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A new drug to slow down the progression of Alzheimer’s has been hailed a “turning point” in the fight against the disease. Donanemab has been in the news as a revolutionary new treatment that appears to help people with early-stage Alzheimer’s.

Clinical trials suggest the drug can slow down memory loss and a decline in thinking in Alzheimer’s patients. The early success of Donanemab has been hailed a breakthrough by Dr Richard Oakley, the Alzheimer’s Society’s associate director of research.

What is Alzheimer’s disease?

Around 900,000 people in the UK have been diagnosed with dementia – and more than 60% of them are thought to have Alzheimer’s disease, which is the biggest killer disease in Britain.

A brain disorder that destroys memory and thinking skills over time, it eventually causes patients to lose the ability to carry out even the simplest tasks. It is the most common cause of dementia in older adults.

Early-onset Alzheimer’s can occur when a person is between their mid-30s and mid-60s but is very rare. For people with late-onset Alzheimer’s, the symptoms normally begin to show when they are in their mid-60s. This is the most common type of the disease.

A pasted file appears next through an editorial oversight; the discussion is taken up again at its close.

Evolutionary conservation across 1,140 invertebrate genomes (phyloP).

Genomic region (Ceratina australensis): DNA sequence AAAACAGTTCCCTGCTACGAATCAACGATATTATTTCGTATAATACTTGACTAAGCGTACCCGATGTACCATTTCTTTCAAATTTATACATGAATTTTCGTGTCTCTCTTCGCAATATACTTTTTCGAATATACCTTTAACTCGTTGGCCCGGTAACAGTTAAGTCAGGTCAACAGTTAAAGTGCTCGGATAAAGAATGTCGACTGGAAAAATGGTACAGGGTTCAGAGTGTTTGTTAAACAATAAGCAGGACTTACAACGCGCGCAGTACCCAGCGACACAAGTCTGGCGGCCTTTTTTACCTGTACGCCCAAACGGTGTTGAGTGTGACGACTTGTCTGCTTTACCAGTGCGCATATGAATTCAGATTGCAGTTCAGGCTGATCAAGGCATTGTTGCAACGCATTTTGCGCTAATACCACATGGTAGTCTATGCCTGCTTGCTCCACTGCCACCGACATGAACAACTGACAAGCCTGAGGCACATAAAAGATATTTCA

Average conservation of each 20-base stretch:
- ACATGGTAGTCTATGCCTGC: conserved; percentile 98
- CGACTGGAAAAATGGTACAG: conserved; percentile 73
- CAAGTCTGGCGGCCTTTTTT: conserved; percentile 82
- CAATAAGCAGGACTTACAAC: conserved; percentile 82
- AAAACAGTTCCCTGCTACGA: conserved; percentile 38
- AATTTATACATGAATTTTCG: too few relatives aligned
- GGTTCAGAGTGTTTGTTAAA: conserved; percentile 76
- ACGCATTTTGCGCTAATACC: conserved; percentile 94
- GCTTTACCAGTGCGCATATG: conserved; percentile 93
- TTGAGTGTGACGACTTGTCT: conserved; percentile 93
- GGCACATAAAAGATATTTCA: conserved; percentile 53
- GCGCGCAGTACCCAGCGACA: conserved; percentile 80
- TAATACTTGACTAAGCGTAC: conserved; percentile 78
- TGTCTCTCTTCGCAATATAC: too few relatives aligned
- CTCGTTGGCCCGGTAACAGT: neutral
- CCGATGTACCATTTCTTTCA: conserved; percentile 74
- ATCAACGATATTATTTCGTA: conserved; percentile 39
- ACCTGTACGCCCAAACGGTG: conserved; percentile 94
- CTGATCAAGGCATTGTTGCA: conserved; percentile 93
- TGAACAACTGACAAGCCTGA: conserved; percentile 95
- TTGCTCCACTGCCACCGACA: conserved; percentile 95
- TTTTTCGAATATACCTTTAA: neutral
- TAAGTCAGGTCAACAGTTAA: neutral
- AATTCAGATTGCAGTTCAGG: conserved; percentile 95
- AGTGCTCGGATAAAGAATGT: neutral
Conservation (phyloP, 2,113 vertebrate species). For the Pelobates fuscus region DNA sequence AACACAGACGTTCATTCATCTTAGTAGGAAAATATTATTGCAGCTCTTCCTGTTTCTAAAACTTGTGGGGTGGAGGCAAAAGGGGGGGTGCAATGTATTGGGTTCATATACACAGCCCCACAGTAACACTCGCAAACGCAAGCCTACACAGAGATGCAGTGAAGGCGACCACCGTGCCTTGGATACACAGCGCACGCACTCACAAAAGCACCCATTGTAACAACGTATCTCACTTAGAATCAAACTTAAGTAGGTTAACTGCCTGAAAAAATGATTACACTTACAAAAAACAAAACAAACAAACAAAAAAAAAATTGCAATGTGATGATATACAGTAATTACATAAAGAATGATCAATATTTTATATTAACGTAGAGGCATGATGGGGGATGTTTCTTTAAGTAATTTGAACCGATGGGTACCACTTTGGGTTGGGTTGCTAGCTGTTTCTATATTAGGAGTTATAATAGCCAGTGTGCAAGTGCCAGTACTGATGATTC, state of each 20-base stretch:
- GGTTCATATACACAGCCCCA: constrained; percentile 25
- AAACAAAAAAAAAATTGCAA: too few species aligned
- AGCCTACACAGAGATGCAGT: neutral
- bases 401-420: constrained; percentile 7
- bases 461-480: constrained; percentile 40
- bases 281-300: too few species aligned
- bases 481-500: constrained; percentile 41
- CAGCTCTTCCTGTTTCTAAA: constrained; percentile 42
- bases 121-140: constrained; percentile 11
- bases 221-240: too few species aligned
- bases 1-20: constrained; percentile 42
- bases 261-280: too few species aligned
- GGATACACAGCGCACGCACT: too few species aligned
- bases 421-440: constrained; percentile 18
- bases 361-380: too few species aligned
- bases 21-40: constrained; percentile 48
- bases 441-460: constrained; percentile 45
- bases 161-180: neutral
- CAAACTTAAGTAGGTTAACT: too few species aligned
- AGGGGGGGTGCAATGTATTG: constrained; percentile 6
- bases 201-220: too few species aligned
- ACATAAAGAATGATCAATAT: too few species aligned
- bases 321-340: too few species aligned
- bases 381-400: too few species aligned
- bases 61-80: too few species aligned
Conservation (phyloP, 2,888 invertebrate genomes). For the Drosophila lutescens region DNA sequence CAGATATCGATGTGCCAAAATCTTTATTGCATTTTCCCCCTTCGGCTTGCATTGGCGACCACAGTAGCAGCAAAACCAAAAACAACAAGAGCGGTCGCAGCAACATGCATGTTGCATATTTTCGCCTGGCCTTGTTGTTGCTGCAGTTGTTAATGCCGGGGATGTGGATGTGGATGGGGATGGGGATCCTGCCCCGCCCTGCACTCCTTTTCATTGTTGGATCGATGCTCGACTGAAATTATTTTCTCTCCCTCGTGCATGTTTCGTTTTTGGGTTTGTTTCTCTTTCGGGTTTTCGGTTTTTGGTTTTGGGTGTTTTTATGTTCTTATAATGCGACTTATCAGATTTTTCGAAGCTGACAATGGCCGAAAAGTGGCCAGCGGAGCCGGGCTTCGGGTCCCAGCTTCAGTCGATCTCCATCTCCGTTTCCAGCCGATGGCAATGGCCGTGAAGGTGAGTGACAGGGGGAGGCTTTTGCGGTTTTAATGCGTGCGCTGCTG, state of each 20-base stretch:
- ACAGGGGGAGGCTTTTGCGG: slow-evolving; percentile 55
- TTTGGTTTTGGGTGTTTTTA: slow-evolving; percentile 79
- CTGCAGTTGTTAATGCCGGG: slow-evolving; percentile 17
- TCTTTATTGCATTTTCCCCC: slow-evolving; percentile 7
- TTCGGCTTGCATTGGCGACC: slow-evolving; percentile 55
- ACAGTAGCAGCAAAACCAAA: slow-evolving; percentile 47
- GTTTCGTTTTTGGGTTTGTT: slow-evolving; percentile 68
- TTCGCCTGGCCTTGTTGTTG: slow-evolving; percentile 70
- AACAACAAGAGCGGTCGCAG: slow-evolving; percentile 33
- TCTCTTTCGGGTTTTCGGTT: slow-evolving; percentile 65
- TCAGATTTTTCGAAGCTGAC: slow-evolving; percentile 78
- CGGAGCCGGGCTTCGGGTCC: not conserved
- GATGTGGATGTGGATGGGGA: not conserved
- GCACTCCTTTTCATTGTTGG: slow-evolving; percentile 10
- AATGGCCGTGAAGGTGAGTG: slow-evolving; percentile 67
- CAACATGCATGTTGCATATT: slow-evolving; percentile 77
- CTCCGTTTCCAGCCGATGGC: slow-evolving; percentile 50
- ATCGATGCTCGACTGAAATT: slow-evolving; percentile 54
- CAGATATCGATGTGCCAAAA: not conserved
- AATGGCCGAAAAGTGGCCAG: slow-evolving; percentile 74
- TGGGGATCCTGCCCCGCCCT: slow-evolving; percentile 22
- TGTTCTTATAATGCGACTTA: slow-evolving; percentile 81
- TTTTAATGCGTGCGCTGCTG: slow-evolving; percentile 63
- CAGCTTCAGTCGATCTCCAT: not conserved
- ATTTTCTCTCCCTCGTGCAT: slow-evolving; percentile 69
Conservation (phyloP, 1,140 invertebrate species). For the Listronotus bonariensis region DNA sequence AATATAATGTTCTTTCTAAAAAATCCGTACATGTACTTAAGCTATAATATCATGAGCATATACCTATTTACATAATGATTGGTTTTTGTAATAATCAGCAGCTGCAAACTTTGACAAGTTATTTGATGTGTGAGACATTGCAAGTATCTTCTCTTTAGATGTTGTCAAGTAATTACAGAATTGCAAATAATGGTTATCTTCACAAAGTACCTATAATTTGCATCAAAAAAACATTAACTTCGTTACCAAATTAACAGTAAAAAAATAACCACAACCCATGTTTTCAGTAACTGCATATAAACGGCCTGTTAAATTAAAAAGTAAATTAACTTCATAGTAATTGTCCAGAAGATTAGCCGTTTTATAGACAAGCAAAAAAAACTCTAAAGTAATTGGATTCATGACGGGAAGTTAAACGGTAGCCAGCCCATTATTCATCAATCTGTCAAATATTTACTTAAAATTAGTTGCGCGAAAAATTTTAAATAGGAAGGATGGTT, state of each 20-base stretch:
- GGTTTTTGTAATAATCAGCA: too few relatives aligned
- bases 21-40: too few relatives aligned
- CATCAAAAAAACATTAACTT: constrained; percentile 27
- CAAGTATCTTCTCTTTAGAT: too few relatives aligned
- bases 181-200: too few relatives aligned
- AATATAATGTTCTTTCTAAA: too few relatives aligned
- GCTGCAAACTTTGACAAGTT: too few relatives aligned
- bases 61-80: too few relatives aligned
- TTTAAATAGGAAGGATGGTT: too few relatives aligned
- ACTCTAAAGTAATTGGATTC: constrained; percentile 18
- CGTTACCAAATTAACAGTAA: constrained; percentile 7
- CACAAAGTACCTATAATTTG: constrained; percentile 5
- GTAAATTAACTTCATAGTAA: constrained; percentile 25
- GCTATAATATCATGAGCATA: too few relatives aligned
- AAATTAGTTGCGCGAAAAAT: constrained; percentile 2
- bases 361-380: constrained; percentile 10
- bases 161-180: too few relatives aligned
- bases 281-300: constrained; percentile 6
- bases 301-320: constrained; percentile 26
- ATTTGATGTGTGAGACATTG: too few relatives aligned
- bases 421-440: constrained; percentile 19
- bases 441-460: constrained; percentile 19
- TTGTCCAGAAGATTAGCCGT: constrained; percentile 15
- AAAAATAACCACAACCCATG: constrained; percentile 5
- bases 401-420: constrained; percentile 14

Named after Dr Alois Alzheimer, it was first recognised after he studied the brain tissue of a woman who had died of an unusual mental illness in 1906. He found abnormal clumps, later known as amyloid plaques, and tangled bundles of fibres named neurofibrillary tangles.

These are some of the main features of Alzheimer’s, as are changes in the nerve cells in the brain which transmit messages within the brain and to organs and muscles in the body.


Alzheimer’s symptoms

As well as causing people to lose the ability to think and remember things, it gets progressively worse over time, usually over a period of between four and ten years.

People with Alzheimer’s struggle to do everyday tasks such as cooking, driving or paying bills. They often ask the same questions multiple times, get lost when going out, put items in odd places or lose things altogether and find even the simplest things confusing.

Some people become worried, violent or angry as the disease progresses. A symptom known as “sundowning” occurs in late afternoon and through the night, causing greater confusion and leading to sleep issues. They may experience regular difficulties in sleeping – waking up more frequently and staying awake longer during the night.

Special beds for people with Alzheimer’s have been developed to help them have a more comfortable night and deter them from wandering and potentially hurting themselves.


Is there a cure for Alzheimer’s?

Currently, there’s no cure for the disease, although there has been significant progress in developing and testing new Alzheimer’s drugs in recent years. The latest Alzheimer’s drug trials have suggested a breakthrough with Donanemab, which is a disease-modifying treatment.